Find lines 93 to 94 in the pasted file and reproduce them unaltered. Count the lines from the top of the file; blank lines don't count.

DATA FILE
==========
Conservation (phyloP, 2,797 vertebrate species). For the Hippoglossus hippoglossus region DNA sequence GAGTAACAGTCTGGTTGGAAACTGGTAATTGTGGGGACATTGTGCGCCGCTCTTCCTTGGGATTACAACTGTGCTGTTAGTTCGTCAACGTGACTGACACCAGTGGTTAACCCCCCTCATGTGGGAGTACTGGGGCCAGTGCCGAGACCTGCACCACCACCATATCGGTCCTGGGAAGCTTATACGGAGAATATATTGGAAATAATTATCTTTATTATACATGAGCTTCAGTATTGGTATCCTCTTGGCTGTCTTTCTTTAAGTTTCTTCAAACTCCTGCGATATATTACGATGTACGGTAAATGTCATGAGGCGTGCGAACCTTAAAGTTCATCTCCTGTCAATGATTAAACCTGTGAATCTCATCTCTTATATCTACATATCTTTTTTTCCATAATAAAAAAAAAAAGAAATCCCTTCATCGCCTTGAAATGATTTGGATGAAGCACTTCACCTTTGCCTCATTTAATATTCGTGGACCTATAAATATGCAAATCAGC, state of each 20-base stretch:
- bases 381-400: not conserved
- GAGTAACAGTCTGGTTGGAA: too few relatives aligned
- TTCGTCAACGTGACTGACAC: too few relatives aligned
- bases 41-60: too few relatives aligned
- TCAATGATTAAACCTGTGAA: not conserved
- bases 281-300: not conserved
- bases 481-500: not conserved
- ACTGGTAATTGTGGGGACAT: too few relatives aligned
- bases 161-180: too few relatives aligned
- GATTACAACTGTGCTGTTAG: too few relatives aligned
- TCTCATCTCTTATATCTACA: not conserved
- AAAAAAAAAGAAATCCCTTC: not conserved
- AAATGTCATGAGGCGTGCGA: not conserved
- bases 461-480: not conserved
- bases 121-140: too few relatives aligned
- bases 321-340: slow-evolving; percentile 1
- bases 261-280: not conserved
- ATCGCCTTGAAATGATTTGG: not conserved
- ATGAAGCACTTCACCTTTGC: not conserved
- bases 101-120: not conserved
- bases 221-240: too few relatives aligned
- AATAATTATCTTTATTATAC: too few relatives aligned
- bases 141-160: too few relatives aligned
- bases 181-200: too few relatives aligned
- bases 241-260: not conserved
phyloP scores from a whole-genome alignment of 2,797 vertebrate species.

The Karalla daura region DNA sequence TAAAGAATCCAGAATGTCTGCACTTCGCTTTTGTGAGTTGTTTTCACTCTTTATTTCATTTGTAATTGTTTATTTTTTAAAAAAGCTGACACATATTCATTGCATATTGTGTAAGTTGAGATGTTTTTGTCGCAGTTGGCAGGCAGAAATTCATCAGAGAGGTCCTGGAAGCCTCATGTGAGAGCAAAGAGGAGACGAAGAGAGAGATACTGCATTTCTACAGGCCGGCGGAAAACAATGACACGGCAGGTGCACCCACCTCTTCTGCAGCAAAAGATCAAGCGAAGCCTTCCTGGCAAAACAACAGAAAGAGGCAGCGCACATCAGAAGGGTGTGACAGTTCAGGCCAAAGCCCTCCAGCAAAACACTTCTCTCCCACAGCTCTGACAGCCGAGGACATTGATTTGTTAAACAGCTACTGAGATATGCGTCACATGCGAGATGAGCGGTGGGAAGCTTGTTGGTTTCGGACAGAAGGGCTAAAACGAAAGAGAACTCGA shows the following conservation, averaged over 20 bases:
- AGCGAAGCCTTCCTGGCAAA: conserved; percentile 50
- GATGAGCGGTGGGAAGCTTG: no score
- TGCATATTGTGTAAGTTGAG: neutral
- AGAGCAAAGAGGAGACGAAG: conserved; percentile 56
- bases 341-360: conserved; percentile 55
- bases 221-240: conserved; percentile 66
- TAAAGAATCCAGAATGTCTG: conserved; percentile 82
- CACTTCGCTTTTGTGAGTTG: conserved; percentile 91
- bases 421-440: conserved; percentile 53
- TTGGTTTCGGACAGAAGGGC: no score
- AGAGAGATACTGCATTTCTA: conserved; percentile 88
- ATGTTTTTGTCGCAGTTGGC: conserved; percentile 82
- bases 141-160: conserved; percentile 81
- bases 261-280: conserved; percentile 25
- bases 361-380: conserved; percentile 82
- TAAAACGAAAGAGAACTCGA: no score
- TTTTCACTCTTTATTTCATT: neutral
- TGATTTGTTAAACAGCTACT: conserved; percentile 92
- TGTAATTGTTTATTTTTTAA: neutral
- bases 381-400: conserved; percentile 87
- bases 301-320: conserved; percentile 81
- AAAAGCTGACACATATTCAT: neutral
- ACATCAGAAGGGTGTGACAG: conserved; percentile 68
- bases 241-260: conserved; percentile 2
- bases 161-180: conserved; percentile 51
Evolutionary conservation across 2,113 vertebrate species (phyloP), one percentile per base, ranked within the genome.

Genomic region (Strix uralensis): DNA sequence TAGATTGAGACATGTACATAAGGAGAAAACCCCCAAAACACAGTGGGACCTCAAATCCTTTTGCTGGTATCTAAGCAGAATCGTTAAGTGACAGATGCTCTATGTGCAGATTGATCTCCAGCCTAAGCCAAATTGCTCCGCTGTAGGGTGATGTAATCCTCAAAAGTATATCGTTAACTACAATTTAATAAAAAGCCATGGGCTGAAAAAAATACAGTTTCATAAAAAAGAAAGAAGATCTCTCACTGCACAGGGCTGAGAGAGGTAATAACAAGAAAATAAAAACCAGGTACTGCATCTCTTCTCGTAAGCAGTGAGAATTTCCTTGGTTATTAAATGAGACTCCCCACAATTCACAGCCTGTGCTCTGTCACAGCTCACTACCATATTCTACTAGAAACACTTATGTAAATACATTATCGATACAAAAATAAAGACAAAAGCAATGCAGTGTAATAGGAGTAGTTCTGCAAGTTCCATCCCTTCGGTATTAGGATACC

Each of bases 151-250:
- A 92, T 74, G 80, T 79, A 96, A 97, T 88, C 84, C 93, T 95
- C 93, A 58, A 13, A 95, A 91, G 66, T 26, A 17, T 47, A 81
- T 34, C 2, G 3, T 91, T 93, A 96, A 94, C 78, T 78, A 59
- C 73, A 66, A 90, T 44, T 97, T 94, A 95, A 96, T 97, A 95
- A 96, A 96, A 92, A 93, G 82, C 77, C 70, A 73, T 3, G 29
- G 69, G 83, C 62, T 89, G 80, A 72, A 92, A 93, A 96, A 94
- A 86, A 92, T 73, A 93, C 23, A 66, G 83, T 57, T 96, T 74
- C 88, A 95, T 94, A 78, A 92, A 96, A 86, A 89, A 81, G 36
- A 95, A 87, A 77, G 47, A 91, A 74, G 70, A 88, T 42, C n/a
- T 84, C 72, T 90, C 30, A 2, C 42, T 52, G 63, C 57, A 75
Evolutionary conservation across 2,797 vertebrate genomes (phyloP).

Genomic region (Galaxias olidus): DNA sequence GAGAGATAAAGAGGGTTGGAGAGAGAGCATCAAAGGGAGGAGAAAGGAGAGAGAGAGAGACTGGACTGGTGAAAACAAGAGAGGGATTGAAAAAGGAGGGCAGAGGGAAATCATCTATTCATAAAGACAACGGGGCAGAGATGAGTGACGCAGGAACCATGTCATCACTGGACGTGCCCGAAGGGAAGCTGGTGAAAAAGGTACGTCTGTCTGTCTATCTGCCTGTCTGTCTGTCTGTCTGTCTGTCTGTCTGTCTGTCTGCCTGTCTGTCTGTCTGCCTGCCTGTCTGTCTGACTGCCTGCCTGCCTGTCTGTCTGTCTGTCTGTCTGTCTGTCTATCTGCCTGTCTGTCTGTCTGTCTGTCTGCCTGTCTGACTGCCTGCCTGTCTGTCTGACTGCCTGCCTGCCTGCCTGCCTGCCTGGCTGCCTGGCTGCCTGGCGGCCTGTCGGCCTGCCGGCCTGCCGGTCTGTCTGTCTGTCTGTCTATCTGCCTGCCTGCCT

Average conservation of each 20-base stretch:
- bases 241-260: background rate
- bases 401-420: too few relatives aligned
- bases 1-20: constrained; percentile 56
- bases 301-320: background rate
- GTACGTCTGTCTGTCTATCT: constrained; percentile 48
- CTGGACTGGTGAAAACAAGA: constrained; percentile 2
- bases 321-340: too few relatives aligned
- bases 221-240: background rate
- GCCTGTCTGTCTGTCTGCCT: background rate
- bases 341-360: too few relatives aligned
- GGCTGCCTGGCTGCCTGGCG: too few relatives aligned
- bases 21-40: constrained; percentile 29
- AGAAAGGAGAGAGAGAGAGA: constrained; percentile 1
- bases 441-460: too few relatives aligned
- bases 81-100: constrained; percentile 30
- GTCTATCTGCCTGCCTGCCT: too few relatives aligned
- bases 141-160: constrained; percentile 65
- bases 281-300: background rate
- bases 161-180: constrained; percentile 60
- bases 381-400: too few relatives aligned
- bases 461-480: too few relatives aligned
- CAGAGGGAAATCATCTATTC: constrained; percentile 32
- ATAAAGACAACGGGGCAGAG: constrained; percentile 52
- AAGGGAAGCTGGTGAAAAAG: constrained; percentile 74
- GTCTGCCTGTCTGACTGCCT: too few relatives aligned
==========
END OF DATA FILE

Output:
- AAGGGAAGCTGGTGAAAAAG: constrained; percentile 74
- GTCTGCCTGTCTGACTGCCT: too few relatives aligned